Guadeloupe National Park, Aquarium de Guadaloupe, La Grande Soufrière, Rum Museum, Zoological and Botanical Park of Guadeloupe, Deshaies Botanical Gardens, Zevallos Colonial Estate, Cathedral Saint Pierre Saint Paul, Fort Napoleon, Les Marches des Escalves, Guadeloupe Islands Zoo
Guadeloupe National Park
In a quest to safeguard and develop the most striking sites of the Low-Ground forest, the Guadeloupe National Park came into being in 1989. Today the park houses extremely varied ecosystems which spring from the sea-beds of the Lee shore and the Great Marine Cul-de-sac to the peak of the Sulphur Mine Volcano.
Aquarium de Guadaloupe
The Aquarium is based at Bas du Fort Marine in Le Gosier municipality. It is a home for about 80 fish species ranging from blacktip sharks to green morays, with also close to 50 coral species. Its capacity is that of approximately thirty pools merged together thus marking it as the giant aquarium in the Antilles.
La Grande Soufrière
La Grande Soufrière is a powerful volcano existing in the Guadeloupe National Park and its highest peak in the Lesser Antilles. This volcano is active and has erupted several times in the recent centuries, and is thus featured with numerous hot springs, fumaroles, and mud pools. To have a complete and enjoyable one would need approximately 2-hour hike to the top.
This Fort is located 114 meters above sea level, about a quarter of an hour’s walk from the dock, Vauban style Fort Napoleon, overlooks the bay of Les Saintes. At its top, a museum was established; with an aim of storing raw data to support understanding of the Fort history and of the natural environment of the island. In collaboration with Exotic Garden of Monaco, a conservatory of cactus was created. There are endemic species like the ” cactus candles ” or ” English heads” plus other varieties from around the world. You can also study iguanas there.
Guadeloupe Islands Zoo
Located at the heart of the island’s national rain-forest, Parc des Mamelles is Guadeloupe’s zoo, which is committed to the conservation of the rain forest and its protection for the endangered species. The zoo shelters Caribbean wildlife, including panthers. A part from the spectacular creatures, kids will especially enjoy climbing in the trees in the zoo’s Kaz a Tarzan rope bridges and slides.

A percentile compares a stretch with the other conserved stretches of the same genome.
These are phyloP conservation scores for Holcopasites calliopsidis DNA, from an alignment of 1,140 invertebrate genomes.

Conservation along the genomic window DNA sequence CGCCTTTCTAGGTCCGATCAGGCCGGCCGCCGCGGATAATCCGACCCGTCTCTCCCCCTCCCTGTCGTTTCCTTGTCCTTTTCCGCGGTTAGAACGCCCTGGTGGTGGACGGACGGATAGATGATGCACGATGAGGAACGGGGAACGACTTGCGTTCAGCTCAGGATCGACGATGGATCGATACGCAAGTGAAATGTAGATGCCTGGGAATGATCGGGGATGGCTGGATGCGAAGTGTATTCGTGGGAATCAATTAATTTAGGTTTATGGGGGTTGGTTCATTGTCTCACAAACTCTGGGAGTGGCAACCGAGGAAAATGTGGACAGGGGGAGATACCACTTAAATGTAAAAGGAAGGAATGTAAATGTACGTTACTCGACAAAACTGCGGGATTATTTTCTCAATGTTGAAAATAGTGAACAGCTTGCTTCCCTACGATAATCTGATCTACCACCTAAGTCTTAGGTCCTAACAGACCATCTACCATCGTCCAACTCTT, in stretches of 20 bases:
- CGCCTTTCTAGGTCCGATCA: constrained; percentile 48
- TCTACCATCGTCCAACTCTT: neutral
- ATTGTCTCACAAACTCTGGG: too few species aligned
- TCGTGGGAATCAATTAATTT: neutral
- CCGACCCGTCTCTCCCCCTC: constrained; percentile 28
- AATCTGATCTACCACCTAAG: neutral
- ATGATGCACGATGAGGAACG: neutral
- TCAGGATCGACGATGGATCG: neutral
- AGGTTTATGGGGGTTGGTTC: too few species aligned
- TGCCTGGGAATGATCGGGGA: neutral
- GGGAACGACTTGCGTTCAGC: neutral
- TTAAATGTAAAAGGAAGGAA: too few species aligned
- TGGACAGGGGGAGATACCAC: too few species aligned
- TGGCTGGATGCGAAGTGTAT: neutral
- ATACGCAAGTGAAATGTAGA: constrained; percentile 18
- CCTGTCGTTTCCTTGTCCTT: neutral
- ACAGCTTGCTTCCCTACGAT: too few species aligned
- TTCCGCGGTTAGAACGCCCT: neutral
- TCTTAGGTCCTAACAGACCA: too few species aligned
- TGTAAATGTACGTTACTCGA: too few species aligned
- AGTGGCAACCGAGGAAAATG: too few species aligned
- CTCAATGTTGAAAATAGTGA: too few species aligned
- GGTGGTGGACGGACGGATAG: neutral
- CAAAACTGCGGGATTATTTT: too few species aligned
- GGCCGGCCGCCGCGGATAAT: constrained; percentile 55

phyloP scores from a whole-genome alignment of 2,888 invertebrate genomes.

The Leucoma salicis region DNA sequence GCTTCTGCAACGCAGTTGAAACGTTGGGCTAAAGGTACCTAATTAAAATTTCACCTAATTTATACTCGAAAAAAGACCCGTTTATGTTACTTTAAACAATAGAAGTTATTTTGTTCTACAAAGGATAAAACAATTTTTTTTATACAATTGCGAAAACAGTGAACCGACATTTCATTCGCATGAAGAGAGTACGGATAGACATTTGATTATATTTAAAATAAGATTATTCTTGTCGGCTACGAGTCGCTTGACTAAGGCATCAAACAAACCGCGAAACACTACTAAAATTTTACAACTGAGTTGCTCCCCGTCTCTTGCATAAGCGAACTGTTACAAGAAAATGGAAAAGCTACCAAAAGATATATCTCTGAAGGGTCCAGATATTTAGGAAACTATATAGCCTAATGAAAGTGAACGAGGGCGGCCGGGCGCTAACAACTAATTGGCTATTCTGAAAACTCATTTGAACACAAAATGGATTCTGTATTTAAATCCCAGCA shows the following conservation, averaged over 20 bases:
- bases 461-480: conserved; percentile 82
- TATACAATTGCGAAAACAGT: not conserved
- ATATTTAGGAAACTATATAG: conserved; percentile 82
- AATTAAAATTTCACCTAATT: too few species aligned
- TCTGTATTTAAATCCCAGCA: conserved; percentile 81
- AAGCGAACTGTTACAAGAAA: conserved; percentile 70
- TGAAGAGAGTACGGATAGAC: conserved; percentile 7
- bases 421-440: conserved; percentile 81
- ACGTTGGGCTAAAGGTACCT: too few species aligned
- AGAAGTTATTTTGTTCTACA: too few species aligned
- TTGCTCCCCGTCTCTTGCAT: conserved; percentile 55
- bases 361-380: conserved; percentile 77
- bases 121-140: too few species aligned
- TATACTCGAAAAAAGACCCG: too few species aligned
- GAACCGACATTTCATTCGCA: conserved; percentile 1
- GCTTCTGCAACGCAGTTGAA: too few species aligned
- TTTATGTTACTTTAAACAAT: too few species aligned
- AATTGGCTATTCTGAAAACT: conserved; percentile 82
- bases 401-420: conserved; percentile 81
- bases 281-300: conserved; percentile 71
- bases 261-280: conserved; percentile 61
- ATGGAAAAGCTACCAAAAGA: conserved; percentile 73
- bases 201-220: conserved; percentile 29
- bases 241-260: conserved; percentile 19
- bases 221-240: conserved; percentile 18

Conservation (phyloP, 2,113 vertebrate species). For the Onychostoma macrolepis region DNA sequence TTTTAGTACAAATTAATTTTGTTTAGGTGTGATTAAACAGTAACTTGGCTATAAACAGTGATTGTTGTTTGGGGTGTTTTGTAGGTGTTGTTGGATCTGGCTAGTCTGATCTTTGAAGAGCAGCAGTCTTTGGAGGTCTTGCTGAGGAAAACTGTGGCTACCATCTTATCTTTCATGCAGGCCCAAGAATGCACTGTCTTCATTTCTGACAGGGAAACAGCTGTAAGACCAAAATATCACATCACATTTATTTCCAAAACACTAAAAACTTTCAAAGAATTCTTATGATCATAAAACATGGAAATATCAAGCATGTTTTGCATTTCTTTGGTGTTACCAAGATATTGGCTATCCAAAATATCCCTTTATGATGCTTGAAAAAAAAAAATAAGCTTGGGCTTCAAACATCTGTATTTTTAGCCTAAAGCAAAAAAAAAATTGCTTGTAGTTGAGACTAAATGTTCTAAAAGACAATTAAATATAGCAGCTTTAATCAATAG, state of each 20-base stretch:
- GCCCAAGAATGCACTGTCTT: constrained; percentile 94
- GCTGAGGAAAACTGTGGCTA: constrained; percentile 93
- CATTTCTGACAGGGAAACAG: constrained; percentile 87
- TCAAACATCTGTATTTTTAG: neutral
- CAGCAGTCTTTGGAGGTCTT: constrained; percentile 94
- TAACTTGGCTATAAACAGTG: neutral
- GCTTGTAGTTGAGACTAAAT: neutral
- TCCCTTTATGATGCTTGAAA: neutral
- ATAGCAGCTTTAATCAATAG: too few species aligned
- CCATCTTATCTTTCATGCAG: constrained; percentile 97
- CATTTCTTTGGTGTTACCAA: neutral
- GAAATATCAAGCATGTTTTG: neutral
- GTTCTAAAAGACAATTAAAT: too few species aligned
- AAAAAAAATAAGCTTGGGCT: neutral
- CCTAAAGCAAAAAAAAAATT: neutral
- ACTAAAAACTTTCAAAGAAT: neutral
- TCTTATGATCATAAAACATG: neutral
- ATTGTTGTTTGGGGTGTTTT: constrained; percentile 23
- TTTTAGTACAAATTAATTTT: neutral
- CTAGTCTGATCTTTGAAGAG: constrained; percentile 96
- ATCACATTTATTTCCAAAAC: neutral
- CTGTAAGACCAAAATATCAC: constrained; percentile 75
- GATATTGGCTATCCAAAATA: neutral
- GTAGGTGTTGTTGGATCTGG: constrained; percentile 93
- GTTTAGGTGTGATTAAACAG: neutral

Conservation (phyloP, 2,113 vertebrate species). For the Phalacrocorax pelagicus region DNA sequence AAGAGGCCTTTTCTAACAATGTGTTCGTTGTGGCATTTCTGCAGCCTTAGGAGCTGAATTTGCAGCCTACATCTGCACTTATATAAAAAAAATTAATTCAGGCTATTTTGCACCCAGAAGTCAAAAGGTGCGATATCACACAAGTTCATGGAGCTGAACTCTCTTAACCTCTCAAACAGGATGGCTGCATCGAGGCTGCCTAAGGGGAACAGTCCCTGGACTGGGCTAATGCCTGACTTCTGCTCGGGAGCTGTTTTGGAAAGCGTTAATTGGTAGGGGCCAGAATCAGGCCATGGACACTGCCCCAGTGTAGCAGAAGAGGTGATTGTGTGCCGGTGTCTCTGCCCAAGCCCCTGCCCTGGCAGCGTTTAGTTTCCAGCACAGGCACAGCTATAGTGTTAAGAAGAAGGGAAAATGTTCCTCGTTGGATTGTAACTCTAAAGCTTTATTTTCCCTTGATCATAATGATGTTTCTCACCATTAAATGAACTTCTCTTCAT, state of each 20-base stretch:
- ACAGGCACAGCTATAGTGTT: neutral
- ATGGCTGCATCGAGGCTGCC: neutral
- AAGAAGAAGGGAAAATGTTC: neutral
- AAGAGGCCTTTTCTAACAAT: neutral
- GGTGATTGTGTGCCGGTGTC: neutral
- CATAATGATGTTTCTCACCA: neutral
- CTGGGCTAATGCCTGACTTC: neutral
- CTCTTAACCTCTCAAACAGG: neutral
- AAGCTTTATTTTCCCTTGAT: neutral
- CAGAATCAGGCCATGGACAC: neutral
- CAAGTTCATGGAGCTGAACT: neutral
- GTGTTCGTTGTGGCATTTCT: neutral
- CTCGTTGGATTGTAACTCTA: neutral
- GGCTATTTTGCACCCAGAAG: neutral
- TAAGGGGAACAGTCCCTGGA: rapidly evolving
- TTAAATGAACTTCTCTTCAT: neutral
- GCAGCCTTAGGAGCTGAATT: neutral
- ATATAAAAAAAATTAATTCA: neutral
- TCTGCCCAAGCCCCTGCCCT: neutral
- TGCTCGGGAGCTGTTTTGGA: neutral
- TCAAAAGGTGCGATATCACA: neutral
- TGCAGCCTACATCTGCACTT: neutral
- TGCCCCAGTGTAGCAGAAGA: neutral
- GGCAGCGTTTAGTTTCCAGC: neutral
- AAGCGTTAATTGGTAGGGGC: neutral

Getting to Guadeloupe is a bit of a challenge, but the destination is well worth the journey. Board a flight departing from New York City or Miami to get to the islands. You can learn more on Guadeloupe’s tourism website.
Similar to flights, the cruise options to Guadeloupe are relatively limited. However, many of the cruise itineraries showcase all of the French Caribbean, so you are in for an island-hopping adventure.
Once you get to Guadeloupe, there are several car rental agencies to choose from. Renting a car is the best way to explore the island, and gives you the flexibility to plan your own excursions.
Guadeloupe prides itself on its wildlife and natural beauty. Visitors are welcome to explore the hiking trails through the tropical forest. If you’re lucky, you’ll catch a glimpse of a local parrot or other bird of paradise.
Heading to the Caribbean for some fun by the ocean? There is a wealth of wildlife within the waters. You can join a whale watching tour or a deep-sea fishing excursion. Or instead, strap on some goggles and go snorkeling!
Kreol West Indies – Come learn about the history of the island is a relaxed, art gallery-esque setting. With exhibits on display, art to appreciate, all in a beach vibe environment, you’re sure to learn something new about this stunning island.
Louis Delgrès – (Unknown – 1802) Delgrès was an Afro-Caribbean militia leader who used his influence and power to build up an anti-slavery movement and army on Guadeloupe. While he did not live to see success, his efforts were felt throughout the island. Slavery was abolished in Guadeloupe in 1848.
Eco-Tourism in Bonaire
Guadeloupe’s natural beauty is one of its biggest attractions. There are plenty of ways to enjoy the scenery during your vacation on this French island.
To enjoy the blue waters of the surrounding ocean, strap on some snorkeling gear and head into the shallows. Or instead, join a guided boat trip that will lead you around the islands.
Those who would rather stay on dry land, there are several canyons that welcome spelunkers to explore their depths. Or instead join a kayak tour and explore the rich mangroves and seek out the wildlife that hides within them. There are also a seemingly endless list of natural, national, and private parks.